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Match Analysis

Mahmudul Hasan Joy - perhaps the solution to one of Bangladesh cricket's biggest problems

The opener's 137 in Durban was an exercise in patience, sticking to the plan, and great mental strength

Mohammad Isam
Mohammad Isam
Mahmudul Hasan Joy punches on the up, South Africa vs Bangladesh, 1st Test, Durban, April 1, 2022

Mahmudul Hasan Joy batted for almost seven-and-a-half hours at Kingsmead, blunting the South Africa attack  •  AFP/Getty Images

Mahmudul Hasan Joy was born in Chandpur on November 13, 2000, the same day Bangladesh crashed to 91 all out and lost their inaugural Test in Dhaka, some 115 kilometres away to the north.
It was an uplifting time, Bangladesh had just become the ICC's tenth Full Member. But the cricket team has had to evolve considerably over the years, in fits and starts, and has taken a long time to compete with the higher-ranked teams. So, when 21 years on, Mahmudul dominated South Africa in Durban, it was a giant leap forward, especially for Bangladesh batting.
The 137 was Mahmudul's second significant knock for Bangladesh. After his 78 in Mount Maunganui blunted the New Zealand attack for close to five hours. Then, it allowed Bangladesh to bat big, and keep New Zealand under their thumb for the rest of the game. He missed the rest of the Test series because of a finger injury, so this effort at Kingsmead was his next Test innings.
Mahmudul picked up where he had left off in Mount Maunganui, batting time, letting plenty of balls go, and forcing the bowlers to bowl to him. He was the last man out with Bangladesh on 298, having batted for seven hours and 22 minutes this time. There was not one phase of the innings when he didn't play according to the situation or the team's blueprint. Not many batters could really give him the necessary support, but Mahmudul kept his part of the bargain.
"We are really proud of the way he batted. Batting through the whole innings is special for Bangladesh. I am not sure there have been many better innings for Bangladesh in Test cricket"
Jamie Siddons
The TV commentators talked about how he had changed tactics on the third morning by attacking Simon Harmer, South Africa's best bowler on the second day. Despite being an opener, Mahmudul farmed the strike smartly with the tail. And his attack on Wiaan Mulder at the end added priceless runs for Bangladesh, who only conceded a 69-run first-innings lead. What went somewhat under the radar was how Mahmudul soaked up the pressure when Najmul Hossain Shanto got stuck at one end against Harmer for a long period during their 55-run stand for the second wicket.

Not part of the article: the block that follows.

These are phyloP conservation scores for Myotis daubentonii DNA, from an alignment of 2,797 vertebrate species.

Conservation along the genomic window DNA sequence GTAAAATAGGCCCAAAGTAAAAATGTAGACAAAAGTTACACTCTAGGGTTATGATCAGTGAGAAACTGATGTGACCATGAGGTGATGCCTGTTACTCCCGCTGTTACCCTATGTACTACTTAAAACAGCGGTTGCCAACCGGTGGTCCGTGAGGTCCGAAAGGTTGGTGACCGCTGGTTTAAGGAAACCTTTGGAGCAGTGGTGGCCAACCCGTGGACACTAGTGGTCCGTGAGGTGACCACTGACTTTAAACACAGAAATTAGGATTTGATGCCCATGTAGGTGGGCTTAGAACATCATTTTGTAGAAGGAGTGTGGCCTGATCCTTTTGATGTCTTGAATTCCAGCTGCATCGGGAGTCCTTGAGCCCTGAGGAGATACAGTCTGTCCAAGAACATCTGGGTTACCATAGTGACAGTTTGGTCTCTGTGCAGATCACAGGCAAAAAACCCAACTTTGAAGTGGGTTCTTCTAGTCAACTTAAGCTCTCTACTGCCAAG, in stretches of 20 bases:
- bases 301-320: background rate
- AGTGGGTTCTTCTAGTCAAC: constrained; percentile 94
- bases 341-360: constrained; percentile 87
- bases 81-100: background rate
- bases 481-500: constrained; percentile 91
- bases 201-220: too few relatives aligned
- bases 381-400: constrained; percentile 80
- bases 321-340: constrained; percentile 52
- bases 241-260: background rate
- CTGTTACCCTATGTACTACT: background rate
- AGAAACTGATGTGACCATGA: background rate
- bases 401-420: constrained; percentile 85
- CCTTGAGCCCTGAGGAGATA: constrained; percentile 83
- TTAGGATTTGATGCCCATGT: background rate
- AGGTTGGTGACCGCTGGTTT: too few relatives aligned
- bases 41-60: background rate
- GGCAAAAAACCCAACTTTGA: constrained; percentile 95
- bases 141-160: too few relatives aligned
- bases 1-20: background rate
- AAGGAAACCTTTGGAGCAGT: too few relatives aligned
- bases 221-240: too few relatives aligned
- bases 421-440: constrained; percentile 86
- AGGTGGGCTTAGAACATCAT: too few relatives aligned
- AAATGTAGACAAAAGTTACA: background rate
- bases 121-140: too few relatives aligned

Those were all impressive performances at different phases of the game. Other young Bangladesh openers, over the years, have shown little stomach for a fight in any of those junctures, let alone four or five of them. Mahmudul looks like he is made quite differently.
There will, of course, always be an asterisk next to this show, since South African are without their top bowlers. But Mahmudul is playing his first Test in South Africa, and that's important to note.
"Things might have fallen into place for him with the spinners having to bowl most of the afternoon yesterday," Jamie Siddons, Bangladesh's batting coach, said afterwards. "There was only ten overs of new-ball bowling. But you rarely see his levels of patience from our batsmen. There's always some loose batting. Although in this innings, the batsmen didn't play a bad shot to get out. It was all really good bowling and one bad run-out. Everyone was patient and played to their strength.
"Mahmudul manipulated the field quite well. He hit over the top when the field was up. When they put a fielder back, he knocked it for one. He believed he could bat for six hours. All the young players have self-belief. We just need bigger scores more often from them."
Having arrived in Bangladesh only in early February this year, Siddons hasn't seen much of Mahmudul apart from a few knocks in the BPL and net sessions in Gary Kirsten's cricket academy in Cape Town ahead of this Test series.
"I am only here for two months, and he is one of the boys who really caught my eye in terms of talent, work ethic and patience when he bats - the dedication to working on his game," Siddons said. "I think it is only his second [third] Test, so no one really knows a lot about him, unless you've been watching Bangladesh's domestic cricket.
"Today's innings was one of patience and a great game plan. He stuck to what he knows. He didn't try to play any expansive shots that weren't in his repertoire. We are really proud of the way he batted. Batting through the whole innings is special for Bangladesh. I am not sure there have been many better innings for Bangladesh in Test cricket."
The first glimpse of Mahmudul's mental strength was during his match-winning century against New Zealand in the 2020 Under-19 World Cup semi-final, in South Africa. It was the first time Bangladesh had reached the tournament final, which they went on to win. Test captain Mominul Haque said a couple of months back that the 78 against New Zealand suggested Bangladesh had a "superstar" in their midst.
If you have followed Bangladesh's cricket in recent years, Mominul's hyperbole wouldn't seem out of place. Finding an opening partner for Tamim Iqbal has been a long-drawn search, and the right result has never really come. Of late, Tamim's absence has given the likes of Mohammad Naim, Shadman Islam and Saif Hassan opportunities, but none of them could grab those like Mahmudul has. If he can stay the course, he could well be the answer to one of the Bangladesh team's biggest problems.

Mohammad Isam is ESPNcricinfo's Bangladesh correspondent. @isam84